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Another International Bond Fund

After Franklin Templeton, Deutsche Mutual Fund is planning for an international bond fund. This will be a five-year closed-end bond fund that will invest in overseas fixed income securities

The Indian mutual fund industry is going global, although at a slower pace than one had hoped for. After Templeton, Principal and UTI, the latest to join the global bandwagon is Deutsche Mutual Fund that is waiting for SEBI's clearance for its International Bond Fund. This will be a five-year closed-end bond fund that will invest in overseas fixed income securities. Since Deutsche International Bond fund will be a closed-end scheme, the units will be listed on one of the Indian stock exchange for liquidity purpose.

This will be second such bond fund in India after Franklin India International fund. However, there's a difference between the two. While Franklin India International is a sub-fund, which invests in units of Franklin US Government Fund, the Deutsche International Bond Fund will not be a sub-fund. Instead it would directly invest in foreign securities. Moreover, while former is an open-end fund, the latter will be a closed-end fund.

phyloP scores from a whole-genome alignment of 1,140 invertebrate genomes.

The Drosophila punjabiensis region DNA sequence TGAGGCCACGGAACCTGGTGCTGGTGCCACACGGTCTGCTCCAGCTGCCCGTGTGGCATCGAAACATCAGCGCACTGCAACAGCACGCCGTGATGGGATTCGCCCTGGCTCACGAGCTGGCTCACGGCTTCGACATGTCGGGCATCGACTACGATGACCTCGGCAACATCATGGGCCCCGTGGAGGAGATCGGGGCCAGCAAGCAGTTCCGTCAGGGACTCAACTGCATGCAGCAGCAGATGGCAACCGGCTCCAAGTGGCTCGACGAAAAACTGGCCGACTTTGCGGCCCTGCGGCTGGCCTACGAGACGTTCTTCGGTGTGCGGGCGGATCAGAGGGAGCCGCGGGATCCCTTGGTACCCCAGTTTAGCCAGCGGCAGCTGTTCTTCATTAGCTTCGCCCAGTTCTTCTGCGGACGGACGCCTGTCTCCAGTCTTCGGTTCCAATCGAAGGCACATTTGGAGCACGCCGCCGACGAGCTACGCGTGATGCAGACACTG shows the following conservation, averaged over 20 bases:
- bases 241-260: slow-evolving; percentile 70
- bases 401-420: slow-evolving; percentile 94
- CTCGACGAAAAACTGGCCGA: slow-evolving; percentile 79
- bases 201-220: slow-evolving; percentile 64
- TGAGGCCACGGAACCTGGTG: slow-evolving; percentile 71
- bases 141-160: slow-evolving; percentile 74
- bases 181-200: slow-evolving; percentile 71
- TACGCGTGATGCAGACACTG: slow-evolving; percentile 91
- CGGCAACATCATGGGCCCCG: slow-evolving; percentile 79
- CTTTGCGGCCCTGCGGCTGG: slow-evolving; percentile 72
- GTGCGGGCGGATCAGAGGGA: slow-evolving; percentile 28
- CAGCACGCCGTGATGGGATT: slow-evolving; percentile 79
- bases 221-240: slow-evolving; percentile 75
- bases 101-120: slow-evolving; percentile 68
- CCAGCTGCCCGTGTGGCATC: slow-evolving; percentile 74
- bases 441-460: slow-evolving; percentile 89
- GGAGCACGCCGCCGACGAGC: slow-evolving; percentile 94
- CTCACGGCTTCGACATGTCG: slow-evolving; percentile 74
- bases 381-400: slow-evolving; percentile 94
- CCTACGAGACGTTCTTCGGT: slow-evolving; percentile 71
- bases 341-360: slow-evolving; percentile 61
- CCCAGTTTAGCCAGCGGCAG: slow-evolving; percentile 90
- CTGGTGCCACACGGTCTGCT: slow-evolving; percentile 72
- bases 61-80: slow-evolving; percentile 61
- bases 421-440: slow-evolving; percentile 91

Currently, Indian mutual funds can invest in those countries, which have fully convertible currencies. And the debt instruments should command highest rating (foreign currency credit rating) by accredited/registered credit rating agencies. The funds can also invest in government securities where the countries are AAA-rated, overseas mutual funds, which invest in the aforesaid securities or are rated as mentioned above and are registered with overseas regulators. As per current rules, mutual funds can invest in foreign securities up to 10 per cent of the net assets as on January 31 of each relevant year subject to a maximum of $ 50 million.

The biggest advantage of such type of funds is international diversification. However, apart from normal market-related risks, there's an additional currency risk. The returns from international investing could be heavily influenced by currency movements and can result in higher volatility. When the rupee is appreciating, returns from foreign investing will be reduced and vice versa. Still, having exposure to international markets increases your opportunity to make gains and reduces your risk in a given market. Hope Deutsche gets the SEBI nod soon so that it opens new avenues for Indian investors.